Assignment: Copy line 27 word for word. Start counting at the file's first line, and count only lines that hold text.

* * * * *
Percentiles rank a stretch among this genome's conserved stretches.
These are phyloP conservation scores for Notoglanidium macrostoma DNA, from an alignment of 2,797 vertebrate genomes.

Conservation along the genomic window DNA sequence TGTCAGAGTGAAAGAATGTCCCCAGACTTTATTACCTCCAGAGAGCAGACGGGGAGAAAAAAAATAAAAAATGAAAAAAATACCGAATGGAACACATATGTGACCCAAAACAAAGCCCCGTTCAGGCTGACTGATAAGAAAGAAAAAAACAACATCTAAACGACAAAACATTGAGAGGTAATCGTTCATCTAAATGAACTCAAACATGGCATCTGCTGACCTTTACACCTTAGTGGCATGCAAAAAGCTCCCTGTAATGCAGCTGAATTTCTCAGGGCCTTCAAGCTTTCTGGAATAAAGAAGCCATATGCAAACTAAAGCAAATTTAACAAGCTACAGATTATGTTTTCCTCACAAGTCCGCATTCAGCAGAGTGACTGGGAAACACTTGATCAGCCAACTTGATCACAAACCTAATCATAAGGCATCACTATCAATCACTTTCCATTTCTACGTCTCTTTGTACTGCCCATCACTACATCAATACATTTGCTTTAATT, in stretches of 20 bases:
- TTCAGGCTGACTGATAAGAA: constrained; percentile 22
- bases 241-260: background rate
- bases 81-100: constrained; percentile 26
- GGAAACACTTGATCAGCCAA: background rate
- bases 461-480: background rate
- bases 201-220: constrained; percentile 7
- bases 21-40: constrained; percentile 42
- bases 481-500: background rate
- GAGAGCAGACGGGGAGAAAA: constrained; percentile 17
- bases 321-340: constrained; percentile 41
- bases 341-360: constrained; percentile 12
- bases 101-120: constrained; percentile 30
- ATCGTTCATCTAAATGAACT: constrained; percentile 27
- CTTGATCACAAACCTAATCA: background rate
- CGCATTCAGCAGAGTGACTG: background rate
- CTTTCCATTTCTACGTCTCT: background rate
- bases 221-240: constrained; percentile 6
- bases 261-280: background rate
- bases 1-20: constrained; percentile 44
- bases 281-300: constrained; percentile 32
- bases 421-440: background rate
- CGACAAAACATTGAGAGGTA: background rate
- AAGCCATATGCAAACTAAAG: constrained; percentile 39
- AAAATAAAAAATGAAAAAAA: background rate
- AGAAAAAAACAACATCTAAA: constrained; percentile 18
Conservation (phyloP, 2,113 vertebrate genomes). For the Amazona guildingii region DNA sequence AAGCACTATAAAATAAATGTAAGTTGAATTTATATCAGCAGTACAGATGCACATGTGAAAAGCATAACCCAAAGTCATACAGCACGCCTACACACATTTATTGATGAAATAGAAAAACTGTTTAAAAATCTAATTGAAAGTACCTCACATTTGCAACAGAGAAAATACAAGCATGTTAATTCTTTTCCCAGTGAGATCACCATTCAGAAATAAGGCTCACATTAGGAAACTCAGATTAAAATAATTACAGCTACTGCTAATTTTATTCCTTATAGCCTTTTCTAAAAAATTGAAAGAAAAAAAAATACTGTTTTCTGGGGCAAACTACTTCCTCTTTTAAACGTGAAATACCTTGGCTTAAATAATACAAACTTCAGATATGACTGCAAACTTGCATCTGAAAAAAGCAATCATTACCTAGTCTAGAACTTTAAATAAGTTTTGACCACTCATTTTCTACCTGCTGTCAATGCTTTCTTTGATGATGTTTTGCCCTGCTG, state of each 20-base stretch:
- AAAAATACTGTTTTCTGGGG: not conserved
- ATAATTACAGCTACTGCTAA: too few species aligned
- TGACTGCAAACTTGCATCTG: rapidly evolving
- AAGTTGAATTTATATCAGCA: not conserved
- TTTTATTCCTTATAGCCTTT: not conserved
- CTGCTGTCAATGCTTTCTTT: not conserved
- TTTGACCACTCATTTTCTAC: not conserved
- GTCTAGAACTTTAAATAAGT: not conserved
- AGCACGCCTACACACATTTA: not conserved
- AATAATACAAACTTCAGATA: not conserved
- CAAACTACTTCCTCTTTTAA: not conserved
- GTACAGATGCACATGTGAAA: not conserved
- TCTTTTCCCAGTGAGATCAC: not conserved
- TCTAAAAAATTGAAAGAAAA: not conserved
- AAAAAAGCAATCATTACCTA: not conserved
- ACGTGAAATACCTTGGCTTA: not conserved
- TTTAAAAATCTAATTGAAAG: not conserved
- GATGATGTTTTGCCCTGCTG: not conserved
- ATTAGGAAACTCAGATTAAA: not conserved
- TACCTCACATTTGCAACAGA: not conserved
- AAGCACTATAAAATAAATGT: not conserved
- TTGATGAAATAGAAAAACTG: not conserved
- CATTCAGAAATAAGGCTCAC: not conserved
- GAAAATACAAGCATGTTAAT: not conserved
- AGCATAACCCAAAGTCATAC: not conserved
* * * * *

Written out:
- AAAATAAAAAATGAAAAAAA: background rate